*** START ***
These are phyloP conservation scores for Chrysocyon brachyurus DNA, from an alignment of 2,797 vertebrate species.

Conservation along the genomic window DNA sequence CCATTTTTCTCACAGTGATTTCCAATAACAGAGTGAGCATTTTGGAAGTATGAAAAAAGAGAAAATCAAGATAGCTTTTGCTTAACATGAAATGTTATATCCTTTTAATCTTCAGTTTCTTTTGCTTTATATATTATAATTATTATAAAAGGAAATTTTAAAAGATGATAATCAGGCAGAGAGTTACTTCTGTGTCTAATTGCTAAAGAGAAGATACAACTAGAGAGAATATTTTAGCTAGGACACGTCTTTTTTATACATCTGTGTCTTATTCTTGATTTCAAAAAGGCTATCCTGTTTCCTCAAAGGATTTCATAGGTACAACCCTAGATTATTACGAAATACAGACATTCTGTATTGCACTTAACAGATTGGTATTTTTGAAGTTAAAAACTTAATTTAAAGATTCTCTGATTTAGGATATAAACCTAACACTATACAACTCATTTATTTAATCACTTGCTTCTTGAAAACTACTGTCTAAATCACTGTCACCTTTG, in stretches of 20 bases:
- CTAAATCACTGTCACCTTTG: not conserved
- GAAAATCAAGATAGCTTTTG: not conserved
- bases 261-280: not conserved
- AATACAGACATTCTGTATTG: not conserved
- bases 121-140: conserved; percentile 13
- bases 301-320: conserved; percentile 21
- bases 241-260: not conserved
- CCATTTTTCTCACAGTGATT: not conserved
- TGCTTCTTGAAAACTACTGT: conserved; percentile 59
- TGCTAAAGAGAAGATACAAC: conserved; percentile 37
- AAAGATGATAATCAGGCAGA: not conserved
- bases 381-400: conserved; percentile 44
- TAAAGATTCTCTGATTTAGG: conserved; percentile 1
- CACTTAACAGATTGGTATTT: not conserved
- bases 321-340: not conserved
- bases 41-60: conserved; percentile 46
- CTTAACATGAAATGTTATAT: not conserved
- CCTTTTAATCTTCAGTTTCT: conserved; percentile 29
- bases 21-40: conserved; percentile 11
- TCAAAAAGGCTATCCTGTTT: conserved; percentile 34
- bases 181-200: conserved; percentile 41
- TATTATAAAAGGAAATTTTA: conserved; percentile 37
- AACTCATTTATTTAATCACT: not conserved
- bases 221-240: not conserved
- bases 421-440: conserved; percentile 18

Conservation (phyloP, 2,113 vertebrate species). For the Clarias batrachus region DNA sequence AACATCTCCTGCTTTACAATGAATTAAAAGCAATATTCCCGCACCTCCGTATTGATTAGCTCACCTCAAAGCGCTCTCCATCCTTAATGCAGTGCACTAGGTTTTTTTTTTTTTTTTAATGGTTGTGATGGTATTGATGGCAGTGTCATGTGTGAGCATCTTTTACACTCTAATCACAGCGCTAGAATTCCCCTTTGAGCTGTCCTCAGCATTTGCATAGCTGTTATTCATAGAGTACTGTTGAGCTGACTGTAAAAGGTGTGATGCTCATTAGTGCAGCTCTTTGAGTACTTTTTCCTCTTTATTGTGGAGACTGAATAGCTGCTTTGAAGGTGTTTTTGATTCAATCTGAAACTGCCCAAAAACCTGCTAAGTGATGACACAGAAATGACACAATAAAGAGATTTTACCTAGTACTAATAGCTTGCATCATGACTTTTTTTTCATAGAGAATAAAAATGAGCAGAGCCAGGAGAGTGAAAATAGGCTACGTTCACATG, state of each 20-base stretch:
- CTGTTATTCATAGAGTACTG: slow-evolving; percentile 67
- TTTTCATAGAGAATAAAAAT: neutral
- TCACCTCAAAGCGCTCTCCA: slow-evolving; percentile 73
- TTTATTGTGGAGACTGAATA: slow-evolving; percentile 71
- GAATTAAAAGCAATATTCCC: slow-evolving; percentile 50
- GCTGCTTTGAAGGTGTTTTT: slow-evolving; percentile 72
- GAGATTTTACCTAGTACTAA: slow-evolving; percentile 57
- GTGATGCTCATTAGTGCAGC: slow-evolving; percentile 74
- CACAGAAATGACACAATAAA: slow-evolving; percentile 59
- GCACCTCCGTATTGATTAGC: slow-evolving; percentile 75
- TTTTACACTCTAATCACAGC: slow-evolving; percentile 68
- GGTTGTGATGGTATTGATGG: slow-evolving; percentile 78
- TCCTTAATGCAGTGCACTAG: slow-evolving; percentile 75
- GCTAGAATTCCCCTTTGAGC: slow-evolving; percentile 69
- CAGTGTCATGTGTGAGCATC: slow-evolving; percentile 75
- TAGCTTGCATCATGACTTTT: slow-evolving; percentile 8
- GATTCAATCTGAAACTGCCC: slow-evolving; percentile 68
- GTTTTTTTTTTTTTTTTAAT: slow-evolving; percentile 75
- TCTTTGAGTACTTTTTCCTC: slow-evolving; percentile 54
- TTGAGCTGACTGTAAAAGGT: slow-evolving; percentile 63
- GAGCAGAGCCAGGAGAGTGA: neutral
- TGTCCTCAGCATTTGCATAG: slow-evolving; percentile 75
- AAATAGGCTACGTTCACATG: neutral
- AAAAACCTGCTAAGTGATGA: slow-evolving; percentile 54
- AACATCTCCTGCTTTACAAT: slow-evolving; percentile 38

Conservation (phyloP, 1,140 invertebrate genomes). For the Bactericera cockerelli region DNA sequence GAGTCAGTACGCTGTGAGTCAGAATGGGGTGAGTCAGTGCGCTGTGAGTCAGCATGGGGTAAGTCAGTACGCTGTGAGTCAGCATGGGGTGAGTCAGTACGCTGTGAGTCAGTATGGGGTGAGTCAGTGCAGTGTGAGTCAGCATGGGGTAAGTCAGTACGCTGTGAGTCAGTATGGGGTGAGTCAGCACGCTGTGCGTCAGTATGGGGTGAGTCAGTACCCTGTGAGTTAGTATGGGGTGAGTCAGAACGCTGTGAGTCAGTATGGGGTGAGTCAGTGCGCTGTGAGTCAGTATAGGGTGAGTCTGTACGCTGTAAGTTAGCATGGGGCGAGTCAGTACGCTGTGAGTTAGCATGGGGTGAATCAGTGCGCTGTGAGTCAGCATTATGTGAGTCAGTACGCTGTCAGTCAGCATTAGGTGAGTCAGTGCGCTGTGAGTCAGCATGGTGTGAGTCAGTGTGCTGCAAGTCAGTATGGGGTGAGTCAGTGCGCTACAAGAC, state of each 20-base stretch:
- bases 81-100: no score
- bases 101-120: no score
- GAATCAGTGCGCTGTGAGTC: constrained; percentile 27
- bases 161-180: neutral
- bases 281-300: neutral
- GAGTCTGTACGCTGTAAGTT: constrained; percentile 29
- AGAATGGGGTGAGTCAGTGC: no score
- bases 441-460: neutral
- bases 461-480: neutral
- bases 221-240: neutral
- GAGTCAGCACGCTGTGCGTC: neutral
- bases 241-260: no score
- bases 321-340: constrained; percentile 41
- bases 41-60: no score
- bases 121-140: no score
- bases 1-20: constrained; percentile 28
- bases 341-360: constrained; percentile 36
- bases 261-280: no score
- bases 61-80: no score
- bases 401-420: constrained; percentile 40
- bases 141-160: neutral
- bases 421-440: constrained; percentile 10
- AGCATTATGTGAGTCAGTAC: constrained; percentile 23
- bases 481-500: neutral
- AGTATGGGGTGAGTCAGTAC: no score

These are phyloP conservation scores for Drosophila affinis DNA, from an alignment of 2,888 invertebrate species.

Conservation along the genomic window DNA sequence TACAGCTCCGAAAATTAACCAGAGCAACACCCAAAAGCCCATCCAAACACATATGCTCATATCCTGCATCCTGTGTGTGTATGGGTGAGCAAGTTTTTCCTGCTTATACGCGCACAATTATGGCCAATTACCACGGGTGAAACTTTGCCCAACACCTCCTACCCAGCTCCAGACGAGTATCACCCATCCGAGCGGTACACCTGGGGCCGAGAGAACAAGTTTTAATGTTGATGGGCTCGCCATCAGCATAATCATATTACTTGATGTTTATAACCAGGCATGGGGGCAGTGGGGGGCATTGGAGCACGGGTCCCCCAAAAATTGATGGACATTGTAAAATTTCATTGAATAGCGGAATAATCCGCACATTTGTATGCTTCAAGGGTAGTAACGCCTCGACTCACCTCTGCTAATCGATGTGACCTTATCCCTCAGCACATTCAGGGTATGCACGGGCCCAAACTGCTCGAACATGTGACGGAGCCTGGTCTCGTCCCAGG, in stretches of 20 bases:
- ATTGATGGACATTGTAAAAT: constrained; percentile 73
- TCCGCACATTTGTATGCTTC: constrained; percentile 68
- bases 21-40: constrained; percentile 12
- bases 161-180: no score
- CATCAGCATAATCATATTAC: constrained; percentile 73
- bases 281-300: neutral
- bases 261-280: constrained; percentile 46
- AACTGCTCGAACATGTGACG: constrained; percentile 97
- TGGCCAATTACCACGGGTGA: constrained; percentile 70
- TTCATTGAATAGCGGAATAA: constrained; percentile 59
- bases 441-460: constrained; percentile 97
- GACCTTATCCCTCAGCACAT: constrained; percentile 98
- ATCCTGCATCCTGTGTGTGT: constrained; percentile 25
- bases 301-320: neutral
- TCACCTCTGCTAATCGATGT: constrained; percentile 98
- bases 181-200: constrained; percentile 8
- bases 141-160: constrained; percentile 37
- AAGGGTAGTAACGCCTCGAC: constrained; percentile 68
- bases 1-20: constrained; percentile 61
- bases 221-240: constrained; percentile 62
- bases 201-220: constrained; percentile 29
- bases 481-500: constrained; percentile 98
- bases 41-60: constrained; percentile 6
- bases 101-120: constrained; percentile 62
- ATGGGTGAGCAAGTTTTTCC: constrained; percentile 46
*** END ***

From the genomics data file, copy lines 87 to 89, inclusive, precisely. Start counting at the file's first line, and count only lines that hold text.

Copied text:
- bases 281-300: neutral
- bases 261-280: constrained; percentile 46
- AACTGCTCGAACATGTGACG: constrained; percentile 97